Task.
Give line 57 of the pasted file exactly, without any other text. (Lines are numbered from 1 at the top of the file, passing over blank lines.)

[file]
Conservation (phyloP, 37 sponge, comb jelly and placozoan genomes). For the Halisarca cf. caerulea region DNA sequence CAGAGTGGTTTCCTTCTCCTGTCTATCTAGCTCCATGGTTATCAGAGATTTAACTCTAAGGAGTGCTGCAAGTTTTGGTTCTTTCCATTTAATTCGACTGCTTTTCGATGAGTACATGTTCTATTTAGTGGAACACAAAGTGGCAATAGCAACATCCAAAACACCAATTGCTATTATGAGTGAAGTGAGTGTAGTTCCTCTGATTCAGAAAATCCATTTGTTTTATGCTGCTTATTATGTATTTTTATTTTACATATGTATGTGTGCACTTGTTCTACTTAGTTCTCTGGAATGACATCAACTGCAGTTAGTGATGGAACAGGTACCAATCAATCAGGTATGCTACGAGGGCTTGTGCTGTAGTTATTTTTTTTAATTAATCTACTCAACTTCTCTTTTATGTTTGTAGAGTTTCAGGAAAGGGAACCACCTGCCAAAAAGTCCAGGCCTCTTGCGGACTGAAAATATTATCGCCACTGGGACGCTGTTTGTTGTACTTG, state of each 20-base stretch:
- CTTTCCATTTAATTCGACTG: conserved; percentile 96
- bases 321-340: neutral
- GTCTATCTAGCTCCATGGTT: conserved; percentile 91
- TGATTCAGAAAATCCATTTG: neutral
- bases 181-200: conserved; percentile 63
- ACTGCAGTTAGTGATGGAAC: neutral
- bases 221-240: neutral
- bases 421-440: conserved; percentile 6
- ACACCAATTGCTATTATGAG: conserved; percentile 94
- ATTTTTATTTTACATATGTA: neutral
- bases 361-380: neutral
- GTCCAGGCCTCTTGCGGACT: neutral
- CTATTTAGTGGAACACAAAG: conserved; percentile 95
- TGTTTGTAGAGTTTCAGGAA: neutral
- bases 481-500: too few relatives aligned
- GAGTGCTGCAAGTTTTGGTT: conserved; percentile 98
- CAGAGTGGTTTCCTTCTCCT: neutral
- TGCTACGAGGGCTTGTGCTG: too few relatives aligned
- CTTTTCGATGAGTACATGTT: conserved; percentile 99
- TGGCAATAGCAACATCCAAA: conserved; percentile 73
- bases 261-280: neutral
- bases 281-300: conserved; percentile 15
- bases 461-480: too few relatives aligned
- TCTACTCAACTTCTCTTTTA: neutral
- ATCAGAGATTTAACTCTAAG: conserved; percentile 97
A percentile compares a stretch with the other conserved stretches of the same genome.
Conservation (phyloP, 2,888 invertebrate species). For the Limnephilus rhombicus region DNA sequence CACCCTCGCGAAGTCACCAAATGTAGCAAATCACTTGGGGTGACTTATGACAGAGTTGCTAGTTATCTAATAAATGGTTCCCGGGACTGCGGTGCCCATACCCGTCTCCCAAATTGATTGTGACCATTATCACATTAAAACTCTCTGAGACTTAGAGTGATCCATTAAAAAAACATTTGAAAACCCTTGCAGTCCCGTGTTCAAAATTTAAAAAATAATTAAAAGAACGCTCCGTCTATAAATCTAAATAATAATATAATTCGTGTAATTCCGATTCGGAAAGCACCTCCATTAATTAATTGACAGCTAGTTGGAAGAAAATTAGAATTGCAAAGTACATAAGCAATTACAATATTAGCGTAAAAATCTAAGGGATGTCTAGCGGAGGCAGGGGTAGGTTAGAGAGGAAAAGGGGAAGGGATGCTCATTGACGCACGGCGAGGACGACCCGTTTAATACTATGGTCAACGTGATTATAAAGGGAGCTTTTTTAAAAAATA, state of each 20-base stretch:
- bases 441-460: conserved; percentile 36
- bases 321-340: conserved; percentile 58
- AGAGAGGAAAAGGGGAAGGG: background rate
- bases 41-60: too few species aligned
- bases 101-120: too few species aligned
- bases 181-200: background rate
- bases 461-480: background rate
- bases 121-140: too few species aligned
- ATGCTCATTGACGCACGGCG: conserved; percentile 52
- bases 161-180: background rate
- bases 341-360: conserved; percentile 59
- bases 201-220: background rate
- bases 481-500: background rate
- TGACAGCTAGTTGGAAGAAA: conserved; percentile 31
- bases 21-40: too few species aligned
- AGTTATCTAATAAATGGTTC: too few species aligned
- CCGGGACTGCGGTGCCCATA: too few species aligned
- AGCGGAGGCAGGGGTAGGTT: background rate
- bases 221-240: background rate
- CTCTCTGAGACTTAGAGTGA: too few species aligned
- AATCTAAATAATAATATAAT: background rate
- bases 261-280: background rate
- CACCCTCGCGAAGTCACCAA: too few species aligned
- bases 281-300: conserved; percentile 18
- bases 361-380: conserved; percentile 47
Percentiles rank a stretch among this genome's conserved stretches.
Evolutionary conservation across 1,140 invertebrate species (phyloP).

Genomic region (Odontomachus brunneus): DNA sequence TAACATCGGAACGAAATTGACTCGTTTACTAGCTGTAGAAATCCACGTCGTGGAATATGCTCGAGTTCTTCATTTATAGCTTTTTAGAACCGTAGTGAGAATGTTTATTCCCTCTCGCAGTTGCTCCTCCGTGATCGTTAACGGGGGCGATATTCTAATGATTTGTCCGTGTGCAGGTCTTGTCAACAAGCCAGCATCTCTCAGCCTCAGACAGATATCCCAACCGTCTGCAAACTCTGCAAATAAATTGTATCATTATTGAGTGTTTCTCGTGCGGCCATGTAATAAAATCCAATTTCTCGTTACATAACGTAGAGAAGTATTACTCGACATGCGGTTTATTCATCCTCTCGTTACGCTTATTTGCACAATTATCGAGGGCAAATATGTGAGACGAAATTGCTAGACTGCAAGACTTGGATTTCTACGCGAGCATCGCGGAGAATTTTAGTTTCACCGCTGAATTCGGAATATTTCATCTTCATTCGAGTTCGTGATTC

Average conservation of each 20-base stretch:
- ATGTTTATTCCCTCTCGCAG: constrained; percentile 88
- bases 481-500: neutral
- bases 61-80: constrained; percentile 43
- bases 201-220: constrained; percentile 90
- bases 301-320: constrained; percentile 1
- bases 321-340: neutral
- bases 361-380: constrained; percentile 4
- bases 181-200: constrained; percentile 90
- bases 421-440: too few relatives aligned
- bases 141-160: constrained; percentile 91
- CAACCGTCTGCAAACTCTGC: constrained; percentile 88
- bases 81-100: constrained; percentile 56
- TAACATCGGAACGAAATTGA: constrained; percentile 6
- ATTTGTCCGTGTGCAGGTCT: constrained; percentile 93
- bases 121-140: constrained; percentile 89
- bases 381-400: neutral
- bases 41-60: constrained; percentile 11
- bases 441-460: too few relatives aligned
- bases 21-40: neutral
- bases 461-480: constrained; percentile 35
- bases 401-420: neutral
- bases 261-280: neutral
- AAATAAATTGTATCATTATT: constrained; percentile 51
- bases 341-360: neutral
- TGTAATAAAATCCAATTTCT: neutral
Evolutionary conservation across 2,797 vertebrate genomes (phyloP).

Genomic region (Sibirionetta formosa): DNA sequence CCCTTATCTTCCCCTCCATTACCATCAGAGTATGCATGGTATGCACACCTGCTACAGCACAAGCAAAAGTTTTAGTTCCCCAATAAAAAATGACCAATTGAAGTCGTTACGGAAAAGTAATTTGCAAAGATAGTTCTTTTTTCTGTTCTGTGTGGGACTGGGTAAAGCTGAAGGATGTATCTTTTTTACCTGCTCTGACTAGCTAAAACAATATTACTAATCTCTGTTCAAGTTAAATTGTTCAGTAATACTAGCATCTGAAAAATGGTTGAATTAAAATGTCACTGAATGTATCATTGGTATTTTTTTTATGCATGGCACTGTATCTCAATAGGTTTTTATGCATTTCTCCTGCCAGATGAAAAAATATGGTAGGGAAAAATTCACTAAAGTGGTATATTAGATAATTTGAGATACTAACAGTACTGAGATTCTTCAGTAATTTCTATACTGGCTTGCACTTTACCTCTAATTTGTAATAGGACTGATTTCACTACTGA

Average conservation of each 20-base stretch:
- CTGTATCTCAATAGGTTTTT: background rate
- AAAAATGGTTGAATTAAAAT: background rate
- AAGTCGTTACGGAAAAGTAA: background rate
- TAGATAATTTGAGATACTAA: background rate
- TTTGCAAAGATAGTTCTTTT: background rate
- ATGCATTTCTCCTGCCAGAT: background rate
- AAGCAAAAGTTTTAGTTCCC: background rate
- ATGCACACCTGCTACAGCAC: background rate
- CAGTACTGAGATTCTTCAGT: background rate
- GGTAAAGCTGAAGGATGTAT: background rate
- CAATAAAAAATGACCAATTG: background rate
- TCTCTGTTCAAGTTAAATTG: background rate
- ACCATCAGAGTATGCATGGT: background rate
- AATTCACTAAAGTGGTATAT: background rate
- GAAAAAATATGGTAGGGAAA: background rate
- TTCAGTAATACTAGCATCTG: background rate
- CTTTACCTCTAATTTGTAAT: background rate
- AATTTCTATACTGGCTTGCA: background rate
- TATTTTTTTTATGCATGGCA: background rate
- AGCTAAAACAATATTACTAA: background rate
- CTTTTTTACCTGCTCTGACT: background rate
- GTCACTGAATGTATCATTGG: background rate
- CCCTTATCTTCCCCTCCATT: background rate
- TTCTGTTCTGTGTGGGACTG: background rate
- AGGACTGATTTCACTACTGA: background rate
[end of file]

Average conservation of each 20-base stretch: